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Being Enough: Practices for the Month of Elul, Week #3

With Rabbi Rachel Goldenberg and Emily Herzlin


Welcome to the third week of Being Enough: Practices for the Month of Elul. We are so grateful to practice with you as we prepare to greet the New Year. In this series we will share Week 3 thoughts by Rabbi Goldenberg, Practices in Daily Life, and Meditation


A few tips to keep in mind:

  • You don’t need to have any prior experience with Jewish learning, Jewish practice or meditation to participate

  • You don’t need to be Jewish to participate.

  • Try to set aside 5-10 minutes each day for the meditation. If you don’t get to the practice every day, that’s okay. You can always start again the next day.


Week Three: Tefilah - Meeting My Heart with Compassion

By Rabbi Rachel Goldenberg


As we travel on this journey of Elul, noticing where we’ve become distant from our intentions, noticing habits that do not serve us, we have a choice. How will we respond, now that we can see clearly where we’ve strayed or where we’ve been hurt? We can take the well-trodden path of judgment, beating ourselves up, dwelling in a place of guilt or resentment. Or we can try a new way, opening our hearts to ourselves and to others with compassion. It is not simple or easy to bring compassion to our own missteps and imperfections, let alone to the hurtful mistakes others in our lives make. Exercising compassion requires awareness that is not always readily available to our racing, often ego-centered minds. It takes practice.


Those of us who grew up with the traditional High Holy Day liturgy may be accustomed to beating our chests during the Vidui, the Yom Kippur confession of sin. We may have strong associations with the image of God as a powerful and punitive king, determining who will be written in the Book of Life for another year. “Who shall live? Who shall die? Who by fire? Who by water?” our liturgy asks. And we tremble.


But our prayers have another side as well. Over and over again we repeat the words “Adonai, Adonai, El rachum v’chanun,” calling upon the Divine to shower us with the qualities of compassion, grace, and love. The Unetaneh Tokef, the same prayer that asks, “Who shall live? Who shall die?” also depicts God as a shepherd, carefully guiding and noticing each of us, seeking after us when we have strayed and gently bringing us back in love.


This month of Elul invites us to cultivate those qualities of compassion and care, to practice opening our hearts to ourselves so that we might experience the grace of forgiveness on the holidays, and most importantly, that we might bring more love into our lives and into the world in this New Year.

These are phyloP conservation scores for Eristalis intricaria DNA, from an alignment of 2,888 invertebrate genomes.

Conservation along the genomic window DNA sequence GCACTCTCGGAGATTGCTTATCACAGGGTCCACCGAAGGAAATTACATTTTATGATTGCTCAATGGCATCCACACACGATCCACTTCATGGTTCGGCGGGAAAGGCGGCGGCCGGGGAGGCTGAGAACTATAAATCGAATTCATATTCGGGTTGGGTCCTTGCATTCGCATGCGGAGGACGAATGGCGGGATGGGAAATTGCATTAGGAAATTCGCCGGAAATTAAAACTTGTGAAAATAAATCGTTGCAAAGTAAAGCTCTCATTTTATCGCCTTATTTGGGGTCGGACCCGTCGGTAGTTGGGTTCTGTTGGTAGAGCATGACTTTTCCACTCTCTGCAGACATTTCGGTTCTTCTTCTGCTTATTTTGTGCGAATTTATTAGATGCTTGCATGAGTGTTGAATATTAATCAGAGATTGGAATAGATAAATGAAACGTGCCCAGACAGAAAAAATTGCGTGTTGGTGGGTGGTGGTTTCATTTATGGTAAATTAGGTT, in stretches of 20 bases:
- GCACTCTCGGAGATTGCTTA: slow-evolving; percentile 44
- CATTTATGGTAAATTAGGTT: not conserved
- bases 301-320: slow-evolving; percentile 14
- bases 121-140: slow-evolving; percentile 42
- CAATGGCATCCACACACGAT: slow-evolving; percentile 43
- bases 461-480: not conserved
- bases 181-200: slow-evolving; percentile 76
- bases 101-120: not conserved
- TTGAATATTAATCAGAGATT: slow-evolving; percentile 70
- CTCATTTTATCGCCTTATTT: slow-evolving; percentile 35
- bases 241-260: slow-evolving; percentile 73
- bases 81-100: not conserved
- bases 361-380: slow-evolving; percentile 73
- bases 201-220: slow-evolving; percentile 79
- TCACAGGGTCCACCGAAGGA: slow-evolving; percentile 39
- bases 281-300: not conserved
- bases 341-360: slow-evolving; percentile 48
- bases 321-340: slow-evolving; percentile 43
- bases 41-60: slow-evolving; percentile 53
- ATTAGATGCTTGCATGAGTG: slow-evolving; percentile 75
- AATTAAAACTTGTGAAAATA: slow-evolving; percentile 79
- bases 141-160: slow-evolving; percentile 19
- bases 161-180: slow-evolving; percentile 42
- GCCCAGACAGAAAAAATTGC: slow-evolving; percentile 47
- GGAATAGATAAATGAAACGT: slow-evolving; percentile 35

Practice in Daily Life

  • Spend some time journaling or otherwise reflecting on these questions: “When have I received compassion and care in my life?” “Who in my life has loved me, noticed me, guided me, and/or helped me find my way?” 

  • When you notice that you haven’t been living in alignment with your intentions, or when the harsh voice of judgment arises in your mind, place a hand over your heart and bring those sources of compassion and guidance to mind. Imagine those people shining a loving light on you now and shepherding you towards the way you want to be. You can quietly address yourself with a term of endearment, “Sweetheart,” and send yourself the blessings in the Kindness meditation below: “May you be blessed with peace, may you be blessed with kindness, may you be blessed with love.” From this place of compassion, consider the shift you want to make in order to return to your intentions.

  • When a person in your life makes a mistake or does something hurtful, extend that same light of compassion towards them. Quietly send them the kindness blessings in the meditation below: “May you be blessed with peace, may you be blessed with kindness, may you be blessed with love.” From this place of compassion, consider what would be a wise step to take, if any, towards healing with that person.


Meditation: Kindness blessing (click here to listen to a recording of this guided meditation)

You might want to bring the posture of the Vidui (Confession) to this practice. Instead of beating the chest with a closed fist, hold your hand over your heart, gently tapping or making circles, asking the gate of the heart to open with each blessing. Once you are familiar with the phrases of lovingkindness, they can be brought with you anywhere you go. See how you might repeat these phrases silently to yourself, whether extending compassion towards yourself or others, throughout the day.


Musical Inspiration

Ahavah Rabbah (Elana Arian and Noah Aronson)














Ahavah Rabbah, a blessing before the morning Sh’ma, recognizes and gives thanks for the great love that is woven into the universe and that holds us from moment to moment. Listening to and singing this song can help us cultivate awareness that Divine and human compassion lovingkindness are available to us, to give and to receive, no matter how broken we may feel we or the world are.

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